The double-slit experiment shows the fundamentally probabilistic nature of quantum mechanical phenomena. On Wikipedia one can read:

This type of experiment was first performed, using light, by Thomas Young in 1801, as a demonstration of the wave behavior of light.

Einstein proposed interpreting the square of amplitude as probability density (Born's rule). However, who was the scientist in the history of quantum mechanics, who was the first to present a closed formula for the probability density that a photon passing through the slits will hit the screen at a certain point say $x$? I know this function is the square of the underlying wave function or the mod square, when the underlying wave function is given as a complex function. What does the wave function look like according to this scientist and what does the probability density function look like? Actual formulas of the wave function and the probability density function and literature references would be welcome.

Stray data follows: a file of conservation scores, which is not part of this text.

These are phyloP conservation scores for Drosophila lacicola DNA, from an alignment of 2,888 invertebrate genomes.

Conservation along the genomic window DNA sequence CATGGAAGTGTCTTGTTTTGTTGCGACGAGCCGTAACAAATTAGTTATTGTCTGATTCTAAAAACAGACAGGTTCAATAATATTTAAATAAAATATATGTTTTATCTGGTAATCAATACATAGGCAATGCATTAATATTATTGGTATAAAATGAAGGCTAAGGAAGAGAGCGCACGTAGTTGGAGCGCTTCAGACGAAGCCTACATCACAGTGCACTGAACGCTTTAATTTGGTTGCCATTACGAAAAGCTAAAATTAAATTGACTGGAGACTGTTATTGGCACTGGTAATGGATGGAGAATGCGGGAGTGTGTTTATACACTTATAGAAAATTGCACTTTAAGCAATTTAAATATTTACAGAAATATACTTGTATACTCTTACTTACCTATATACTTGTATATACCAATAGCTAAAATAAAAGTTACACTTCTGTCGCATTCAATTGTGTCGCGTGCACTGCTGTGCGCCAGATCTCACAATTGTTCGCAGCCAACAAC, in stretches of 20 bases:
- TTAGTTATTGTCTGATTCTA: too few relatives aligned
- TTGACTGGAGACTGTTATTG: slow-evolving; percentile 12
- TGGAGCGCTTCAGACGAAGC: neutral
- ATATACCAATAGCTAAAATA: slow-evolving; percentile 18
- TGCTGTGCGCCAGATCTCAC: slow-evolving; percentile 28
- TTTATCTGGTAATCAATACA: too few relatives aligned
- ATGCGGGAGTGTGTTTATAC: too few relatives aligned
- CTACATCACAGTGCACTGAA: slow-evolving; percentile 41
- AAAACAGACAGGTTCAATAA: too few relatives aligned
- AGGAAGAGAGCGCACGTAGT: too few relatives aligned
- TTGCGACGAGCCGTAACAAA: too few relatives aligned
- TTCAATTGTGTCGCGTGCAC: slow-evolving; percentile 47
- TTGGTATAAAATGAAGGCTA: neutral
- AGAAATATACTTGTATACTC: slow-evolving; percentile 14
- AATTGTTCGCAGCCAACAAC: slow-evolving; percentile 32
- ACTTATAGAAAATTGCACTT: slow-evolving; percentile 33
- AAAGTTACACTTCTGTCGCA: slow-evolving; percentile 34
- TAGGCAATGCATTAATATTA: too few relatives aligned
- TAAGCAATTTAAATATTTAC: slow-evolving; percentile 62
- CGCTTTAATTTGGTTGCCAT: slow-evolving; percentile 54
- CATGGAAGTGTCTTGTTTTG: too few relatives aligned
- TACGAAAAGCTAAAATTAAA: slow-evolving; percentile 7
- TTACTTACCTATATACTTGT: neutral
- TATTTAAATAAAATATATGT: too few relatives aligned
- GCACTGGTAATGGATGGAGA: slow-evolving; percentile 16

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    $\begingroup$ When you researched this, how far back were you able to trace the existence of such formula(s)? It is considered good form here to state one's prior research as part of the question to avoid unnecessary duplication of work. $\endgroup$
    – njuffa
    Jan 5, 2022 at 8:11
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    $\begingroup$ By that point, after a century of diffraction experiments on light, what you call "formulas" were standard background for any practicing physicist: so a mere word, e.g. Einstein's, would instantly evoke such formulas. Which aspect of the "formulas" are you referring to? $\endgroup$ Jan 5, 2022 at 16:16
  • $\begingroup$ My guess is that this was A-G Fresnel. (Of course he did not speak of "probability density of photons" but rather of "light intensity" but the formula is certainly due to him. $\endgroup$ Jan 6, 2022 at 14:48


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